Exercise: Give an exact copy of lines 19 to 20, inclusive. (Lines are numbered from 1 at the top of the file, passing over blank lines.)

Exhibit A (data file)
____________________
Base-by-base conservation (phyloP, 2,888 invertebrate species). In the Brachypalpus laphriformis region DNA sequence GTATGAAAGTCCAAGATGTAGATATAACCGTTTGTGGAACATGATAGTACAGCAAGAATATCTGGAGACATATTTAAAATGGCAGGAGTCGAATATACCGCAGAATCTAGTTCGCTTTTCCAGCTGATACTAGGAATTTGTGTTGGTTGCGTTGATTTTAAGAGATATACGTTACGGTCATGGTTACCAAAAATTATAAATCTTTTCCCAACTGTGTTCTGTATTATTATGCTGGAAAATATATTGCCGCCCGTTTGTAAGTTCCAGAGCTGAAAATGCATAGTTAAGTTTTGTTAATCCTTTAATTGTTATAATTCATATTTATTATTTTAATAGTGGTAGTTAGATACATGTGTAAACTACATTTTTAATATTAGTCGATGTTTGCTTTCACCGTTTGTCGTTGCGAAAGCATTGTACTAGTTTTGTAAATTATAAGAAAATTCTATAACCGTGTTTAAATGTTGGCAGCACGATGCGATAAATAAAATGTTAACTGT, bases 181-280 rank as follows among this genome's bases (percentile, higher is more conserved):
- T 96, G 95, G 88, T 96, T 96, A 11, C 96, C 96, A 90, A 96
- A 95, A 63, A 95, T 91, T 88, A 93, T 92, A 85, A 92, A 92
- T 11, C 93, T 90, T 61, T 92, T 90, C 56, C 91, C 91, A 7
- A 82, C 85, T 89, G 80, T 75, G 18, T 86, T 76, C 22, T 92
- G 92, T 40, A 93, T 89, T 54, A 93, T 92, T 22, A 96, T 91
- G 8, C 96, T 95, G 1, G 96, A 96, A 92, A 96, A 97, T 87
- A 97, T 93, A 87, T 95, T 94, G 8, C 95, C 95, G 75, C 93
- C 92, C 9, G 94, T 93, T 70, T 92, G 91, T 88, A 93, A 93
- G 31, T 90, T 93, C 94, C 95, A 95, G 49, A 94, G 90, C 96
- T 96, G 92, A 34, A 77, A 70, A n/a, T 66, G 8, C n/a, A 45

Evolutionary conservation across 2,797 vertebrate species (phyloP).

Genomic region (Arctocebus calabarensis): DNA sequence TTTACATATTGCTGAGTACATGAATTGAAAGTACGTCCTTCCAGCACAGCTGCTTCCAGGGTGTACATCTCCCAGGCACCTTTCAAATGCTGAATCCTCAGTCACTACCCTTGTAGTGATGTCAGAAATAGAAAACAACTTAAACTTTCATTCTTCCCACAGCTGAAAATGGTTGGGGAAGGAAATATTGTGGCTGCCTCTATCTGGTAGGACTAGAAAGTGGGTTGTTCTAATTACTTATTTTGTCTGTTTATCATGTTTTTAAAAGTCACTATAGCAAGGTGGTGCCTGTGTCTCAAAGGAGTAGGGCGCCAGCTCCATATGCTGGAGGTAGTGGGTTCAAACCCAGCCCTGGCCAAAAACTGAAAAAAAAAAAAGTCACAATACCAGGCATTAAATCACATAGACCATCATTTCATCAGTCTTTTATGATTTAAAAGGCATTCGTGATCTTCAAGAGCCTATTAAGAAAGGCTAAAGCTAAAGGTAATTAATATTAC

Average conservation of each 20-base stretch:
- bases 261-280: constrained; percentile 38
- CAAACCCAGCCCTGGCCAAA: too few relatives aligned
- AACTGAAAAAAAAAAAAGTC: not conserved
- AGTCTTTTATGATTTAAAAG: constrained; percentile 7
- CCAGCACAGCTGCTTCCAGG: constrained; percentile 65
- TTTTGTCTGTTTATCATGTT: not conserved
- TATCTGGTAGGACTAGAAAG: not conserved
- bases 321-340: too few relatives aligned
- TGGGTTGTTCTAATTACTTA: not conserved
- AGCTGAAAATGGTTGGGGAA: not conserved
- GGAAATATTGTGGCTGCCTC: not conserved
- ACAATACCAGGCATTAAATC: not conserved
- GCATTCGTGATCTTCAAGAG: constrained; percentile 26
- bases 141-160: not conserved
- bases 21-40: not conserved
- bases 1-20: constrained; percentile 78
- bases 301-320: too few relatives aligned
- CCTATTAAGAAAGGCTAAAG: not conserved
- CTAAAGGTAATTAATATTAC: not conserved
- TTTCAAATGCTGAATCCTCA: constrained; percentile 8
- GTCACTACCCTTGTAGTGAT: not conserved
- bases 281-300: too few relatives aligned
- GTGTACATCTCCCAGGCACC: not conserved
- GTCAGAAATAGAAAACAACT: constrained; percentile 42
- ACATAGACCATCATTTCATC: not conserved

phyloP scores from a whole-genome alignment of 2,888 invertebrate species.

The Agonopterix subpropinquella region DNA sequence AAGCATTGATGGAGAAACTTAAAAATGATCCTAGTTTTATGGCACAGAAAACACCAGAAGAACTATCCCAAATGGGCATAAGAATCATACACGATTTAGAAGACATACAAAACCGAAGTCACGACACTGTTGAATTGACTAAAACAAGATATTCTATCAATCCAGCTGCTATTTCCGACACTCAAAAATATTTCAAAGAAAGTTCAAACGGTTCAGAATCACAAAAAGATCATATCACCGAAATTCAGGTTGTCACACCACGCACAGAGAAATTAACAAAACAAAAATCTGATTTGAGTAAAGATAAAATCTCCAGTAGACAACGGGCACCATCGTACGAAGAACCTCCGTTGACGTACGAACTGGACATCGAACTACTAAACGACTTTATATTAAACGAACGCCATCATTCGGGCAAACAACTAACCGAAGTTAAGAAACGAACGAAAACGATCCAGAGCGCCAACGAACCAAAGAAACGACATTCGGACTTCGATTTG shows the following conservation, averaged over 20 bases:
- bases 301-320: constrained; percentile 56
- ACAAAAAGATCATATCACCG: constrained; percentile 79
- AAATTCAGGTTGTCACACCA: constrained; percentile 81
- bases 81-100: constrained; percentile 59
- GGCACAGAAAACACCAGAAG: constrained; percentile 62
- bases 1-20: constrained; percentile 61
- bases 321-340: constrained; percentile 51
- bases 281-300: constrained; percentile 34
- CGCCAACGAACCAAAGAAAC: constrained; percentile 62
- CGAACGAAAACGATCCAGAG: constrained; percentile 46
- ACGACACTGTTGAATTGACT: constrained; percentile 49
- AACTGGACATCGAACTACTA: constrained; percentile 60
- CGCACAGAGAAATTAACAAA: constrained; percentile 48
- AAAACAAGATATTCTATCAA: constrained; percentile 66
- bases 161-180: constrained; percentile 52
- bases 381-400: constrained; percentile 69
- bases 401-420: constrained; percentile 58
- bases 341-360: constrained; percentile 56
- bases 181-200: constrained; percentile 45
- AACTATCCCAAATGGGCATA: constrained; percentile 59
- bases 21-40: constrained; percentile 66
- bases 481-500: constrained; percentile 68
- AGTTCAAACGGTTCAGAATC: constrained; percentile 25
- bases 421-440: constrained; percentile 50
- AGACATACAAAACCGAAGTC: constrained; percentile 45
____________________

- CCAGCACAGCTGCTTCCAGG: constrained; percentile 65
- TTTTGTCTGTTTATCATGTT: not conserved